U.N. Report Calls on Governments to Protect Whistleblowers Like Snowden, Not Prosecute Them

Confidential sources and whistleblowers are a crucial element of a healthy democracy, says the U.N. Special Rapporteur for free speech.

Photo: UN

The U.N. envoy charged with safeguarding free speech around the globe has declared in a dramatic new report that confidential sources and whistleblowers are a crucial element of a healthy democracy, and that governments should protect them rather than demonize them.

The report by David Kaye, the United Nations Special Rapporteur on the promotion and protection of the right to freedom of opinion and expression, also highlights the harsh treatment of whistleblowers in the U.S., most notably former NSA contractor Edward Snowden, who is living in Russia as fugitive from the U.S. government.

Snowden has been charged with three felonies, including two under the heavy-handed World War I-era Espionage Act, which does not allow defendants to make the argument that their actions were in the public interest.

Kaye, a law professor at the University of California, Irvine, notes in his report that “Snowden’s revelations of surveillance practices” made “a deep and lasting impact on law, policy and politics.”

In a statement accompanying the report in response to Kaye’s questionnaire, U.S. officials acknowledged that government employees who deal with classified material are not covered by the Whistleblower Protection Enhancement Act. But they insisted that those employees “retain the ability to report any perceived government fraud, waste, or abuse to appropriate inspectors general, other executive branch oversight entities, and certain members of Congress while preserving any national security interests at issue.”

The U.S. statement maintained that criminal charges are reserved for people who disclose secrets “with the intent, or with reason to believe, that the information is to be used, or could be used, to injure or harm the United States, or to advantage a foreign nation.”

But those assertions were quickly condemned by whistleblower advocates as farcical.

Jesselyn Radack, a lawyer who represents whistleblowers, said the U.S. statement in response to Kaye’s questions “grossly overstates the protections for whistleblowers and journalists in the U.S. and turns a blind eye to the many shortfalls in current U.S. law and U.S. policies that chill freedom of expression and interfere with investigative journalism.”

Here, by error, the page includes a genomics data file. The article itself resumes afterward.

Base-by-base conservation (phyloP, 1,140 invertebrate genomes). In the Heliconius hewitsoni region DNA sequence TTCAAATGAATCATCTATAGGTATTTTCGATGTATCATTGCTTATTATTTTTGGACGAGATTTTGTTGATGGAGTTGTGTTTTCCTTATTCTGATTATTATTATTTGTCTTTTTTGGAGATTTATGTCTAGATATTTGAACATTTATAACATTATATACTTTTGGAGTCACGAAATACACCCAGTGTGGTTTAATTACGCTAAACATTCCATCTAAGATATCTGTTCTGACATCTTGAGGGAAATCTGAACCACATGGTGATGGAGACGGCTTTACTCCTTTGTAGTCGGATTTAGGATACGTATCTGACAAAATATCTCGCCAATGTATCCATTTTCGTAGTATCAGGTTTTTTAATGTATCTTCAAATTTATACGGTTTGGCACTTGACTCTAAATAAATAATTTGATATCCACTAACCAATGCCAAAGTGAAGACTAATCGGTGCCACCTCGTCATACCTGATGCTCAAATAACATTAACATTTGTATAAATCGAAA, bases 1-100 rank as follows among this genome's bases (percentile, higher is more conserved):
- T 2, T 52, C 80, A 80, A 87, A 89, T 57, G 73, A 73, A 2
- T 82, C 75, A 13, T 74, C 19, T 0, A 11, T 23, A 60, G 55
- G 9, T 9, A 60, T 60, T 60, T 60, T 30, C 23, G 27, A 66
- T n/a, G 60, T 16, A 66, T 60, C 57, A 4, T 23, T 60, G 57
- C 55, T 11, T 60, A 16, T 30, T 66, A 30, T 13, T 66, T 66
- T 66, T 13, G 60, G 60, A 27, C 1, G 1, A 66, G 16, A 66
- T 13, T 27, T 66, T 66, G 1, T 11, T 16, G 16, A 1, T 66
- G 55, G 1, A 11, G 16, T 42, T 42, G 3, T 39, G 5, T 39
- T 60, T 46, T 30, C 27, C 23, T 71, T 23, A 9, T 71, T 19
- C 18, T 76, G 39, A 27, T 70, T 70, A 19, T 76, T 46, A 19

“National security and intelligence community whistleblowers have no meaningful legal protections,” she noted.

Snowden, in a video from Human Rights Watch, declared that “a whistleblower almost has to become comfortable with the idea of becoming a martyr, because the probability of retaliation is so certain.” Here is the Human Rights Watch video:

In the report, Kaye sets out clear standards for how governments should treat sources and whistleblowers. For instance, he says that law enforcement and justice officials need to “publicly recognize the contribution of sources and whistleblowers sharing information of public relevance and condemn attacks against them.” He also asserts the importance of letting whistleblowers make the case that their disclosure was in the public interest.

Rules allowing journalists to keep their sources confidential “should not be reserved simply for professional journalists,” he writes, but should also extend to anyone “who may be performing a vital role in providing wide access to information of public interest.”

Finally, he says that “disclosure of human rights or humanitarian law violations should never [be] the basis of penalties of any kind.”

In a report in May, Kaye also asserted that encryption is an essential tool needed to protect the right of freedom of opinion and expression in the digital age because it creates “a zone of privacy to protect opinion and belief.”

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